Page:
Zen monk and ink painter, active in Japan. He may have come to Japan from Korea, where his work is also known: a couple of paintings in the National Museum of Korea in Seoul bear his seal. Moreover, some of his extant landscapes in Japan were done in Korean style. His seal, which appears on only a handful of paintings, is similar to that used by Josetsu, with whom until the mid-20th century he was sometimes confused. Bunsei is thought to have worked at Daitokuji in Kyoto.

Bunsei’s extant works suggest the influence of Tenshō Shūbun. They show a range of subjects, including several landscapes (Osaka, Masaki A. Mus.; Boston, MA, Mus. F.A.), a portrait of Abbot Yosō of Daitokuji (1452) and the popular ecumenical subject Three Laughers of the Tiger Ravine (Powers priv. col.). Bunsei’s masterpiece is a painting of the famous Buddhist Layman Yuima (1457...

Article

Burgau  

Gordon Campbell

[burgaudine; Burgos mother-of-pearl]

Decorative material used for inlays derived from a group of tropical shells of which the most common is Turbo marmoratus. It was long used in Europe for the decoration of weapons, cutlery and small boxes. In China and Japan the technique known in Europe as laque burgauté or lac burgauté...

Article

Margaret Medley

(b Ash, Kent, July 28, 1844; d London, Dec 18, 1908).

English art historian. Trained in medicine, he became interested in the history of Chinese ceramics during his years as physician to the British embassy in Beijing (1868–1900). In 1891 he drafted a translation (pubd 1910) of Zhu Yan’s Tao shuo (‘Description of Chinese pottery and porcelain’, 1774), the first comprehensive account of Chinese ceramics written for connoisseurs by a Chinese critic. Bushell’s greatest achievement was his catalogue of the William T. Walters Collection in Baltimore, sumptuously published in ten folio volumes in 1896; its text, published as a single volume in 1899, is the earliest systematic study in English of Chinese ceramics in which the subject is treated chronologically and in which particular aspects such as reign marks, forms, technical matters and decorative motifs are considered separately. Bushell also translated a handwritten copy of Xiang Yuanbian’s Lidai mingci tupu (‘Illustrated description of the celebrated porcelain of different dynasties’, ...

Article

Hollis Goodall-Cristante

[ Buson ; Sha’in ; Shunsei ; Taniguchi Noriyuki ; Yahantei ]

(b Kema, Osaka, 1716; d Kyoto, 1783).

Japanese painter and poet . He was a member of the second generation of literati painters in Japan. He and his contemporary Ike Taiga ( see Ike family §(1) ) absorbed and transformed the Chinese scholar–amateur style into a Japanese idiom ( Nanga or Bunjinga; see Japan §VI 4., (vi), (d) ).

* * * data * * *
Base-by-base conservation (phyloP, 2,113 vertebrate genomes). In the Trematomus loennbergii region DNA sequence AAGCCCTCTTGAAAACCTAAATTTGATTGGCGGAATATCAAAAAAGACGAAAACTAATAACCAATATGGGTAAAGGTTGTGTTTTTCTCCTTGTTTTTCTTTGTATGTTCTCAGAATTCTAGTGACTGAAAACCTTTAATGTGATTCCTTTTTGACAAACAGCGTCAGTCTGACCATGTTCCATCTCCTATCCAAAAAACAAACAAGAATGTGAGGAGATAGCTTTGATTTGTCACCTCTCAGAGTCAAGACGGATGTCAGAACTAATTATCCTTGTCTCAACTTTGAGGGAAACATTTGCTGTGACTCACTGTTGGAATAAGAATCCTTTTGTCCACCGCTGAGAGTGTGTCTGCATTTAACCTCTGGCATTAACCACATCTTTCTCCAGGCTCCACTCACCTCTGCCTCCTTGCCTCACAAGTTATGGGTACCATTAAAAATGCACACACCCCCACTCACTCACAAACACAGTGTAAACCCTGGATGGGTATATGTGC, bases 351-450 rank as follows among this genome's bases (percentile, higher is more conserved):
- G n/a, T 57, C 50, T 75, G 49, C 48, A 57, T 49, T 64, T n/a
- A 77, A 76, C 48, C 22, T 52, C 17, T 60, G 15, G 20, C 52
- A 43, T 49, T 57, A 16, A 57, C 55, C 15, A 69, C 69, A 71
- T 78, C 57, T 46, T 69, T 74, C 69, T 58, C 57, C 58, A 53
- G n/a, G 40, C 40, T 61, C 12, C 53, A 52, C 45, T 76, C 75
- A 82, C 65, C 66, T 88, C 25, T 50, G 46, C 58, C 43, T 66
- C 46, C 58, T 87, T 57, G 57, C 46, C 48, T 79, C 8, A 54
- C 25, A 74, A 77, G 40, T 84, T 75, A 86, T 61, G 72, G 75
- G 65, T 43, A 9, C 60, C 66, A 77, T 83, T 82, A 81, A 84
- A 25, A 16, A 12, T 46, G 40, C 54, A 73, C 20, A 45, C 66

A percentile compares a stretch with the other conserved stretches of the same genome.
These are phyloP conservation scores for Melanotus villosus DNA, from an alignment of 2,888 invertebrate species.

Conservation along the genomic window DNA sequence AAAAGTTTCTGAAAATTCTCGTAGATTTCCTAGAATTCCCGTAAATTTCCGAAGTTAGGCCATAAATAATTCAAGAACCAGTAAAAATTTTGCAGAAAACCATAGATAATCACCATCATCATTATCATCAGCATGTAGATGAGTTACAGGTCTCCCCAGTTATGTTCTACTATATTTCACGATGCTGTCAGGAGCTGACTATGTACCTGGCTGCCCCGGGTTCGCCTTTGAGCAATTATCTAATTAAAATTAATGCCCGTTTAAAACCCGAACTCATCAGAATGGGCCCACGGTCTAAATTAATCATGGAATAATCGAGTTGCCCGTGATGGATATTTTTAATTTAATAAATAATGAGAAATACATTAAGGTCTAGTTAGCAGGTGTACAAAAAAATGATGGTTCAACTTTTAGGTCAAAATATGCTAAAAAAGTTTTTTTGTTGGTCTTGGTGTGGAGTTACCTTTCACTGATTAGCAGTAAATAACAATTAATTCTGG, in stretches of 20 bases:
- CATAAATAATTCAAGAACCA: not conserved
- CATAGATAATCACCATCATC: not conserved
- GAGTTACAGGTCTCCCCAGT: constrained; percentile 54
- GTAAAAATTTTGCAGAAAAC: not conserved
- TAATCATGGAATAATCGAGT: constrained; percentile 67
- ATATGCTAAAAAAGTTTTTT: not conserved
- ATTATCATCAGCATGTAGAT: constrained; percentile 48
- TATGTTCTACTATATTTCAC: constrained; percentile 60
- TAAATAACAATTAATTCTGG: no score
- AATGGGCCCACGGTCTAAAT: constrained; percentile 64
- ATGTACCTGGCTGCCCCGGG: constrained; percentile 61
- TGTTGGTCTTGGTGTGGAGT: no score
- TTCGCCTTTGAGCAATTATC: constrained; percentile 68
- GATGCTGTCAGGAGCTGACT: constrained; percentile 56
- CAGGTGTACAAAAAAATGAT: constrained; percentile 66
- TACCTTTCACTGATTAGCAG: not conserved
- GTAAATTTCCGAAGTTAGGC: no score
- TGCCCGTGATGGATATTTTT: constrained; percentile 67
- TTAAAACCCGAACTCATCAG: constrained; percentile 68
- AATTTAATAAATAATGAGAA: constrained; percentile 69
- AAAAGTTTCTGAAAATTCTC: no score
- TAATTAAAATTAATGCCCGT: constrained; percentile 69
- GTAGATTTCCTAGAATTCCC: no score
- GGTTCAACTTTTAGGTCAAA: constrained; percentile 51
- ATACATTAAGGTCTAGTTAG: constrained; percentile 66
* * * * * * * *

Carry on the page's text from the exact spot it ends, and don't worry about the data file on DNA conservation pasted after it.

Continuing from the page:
Buson left Kema in 1735 for Edo (now Tokyo), where he studied haiku poetry under Uchida Senzan and, from 1737, under Hayano Hajin (1677–1742). His earliest known work was an illustration of a woman reading a letter (1737; see Suzuki, p. 157) for a haiku anthology. When Hajin died, Buson left Edo and for the next ten years he lived and travelled in the northern Shimosa–Kantō provinces (now Ibaraki Prefect.), concentrating on the study of haiku but supporting himself by painting. His works of this period were experimental, drawing both on the style of the Kanō school...

Article

Donald F. McCallum

[Kuratsukuri no Tori; Shiba Kuratsukuribe no Obito Tori]

(fl early 7th century).

Japanese sculptor. He is associated with the inception of Buddhist image production in Japan and is generally considered to be the first great master of Japanese Buddhist sculpture (see also Japan §V 3., (i)). Tori Busshi is believed to have worked on the most important monumental sculpture of the Asuka period (c. 552–710), the bronze Great Buddha (Jap. Daibutsu) enshrined in the Asukadera (Japan’s first fully fledged temple complex, on the Yamato Plain c. 25 km from Nara). In addition, his name is inscribed on the mandorla of the gilt-bronze Shaka Triad of the Golden Hall (Kondō) at Hōryūji in Nara (623). He may, however, have operated primarily as a supervisor rather than a craftsman. Scholars usually associate most Asuka period images with his studio, which produced work modelled on the stone sculpture of Chinese Buddhist cave temples of the Northern Wei period (386–535). This is termed ...

Article

Richard Edwards

[ Yang Pu-chih ; zi Wujiu ; hao Taochan Laoren, Qingyi Zhangzhe ]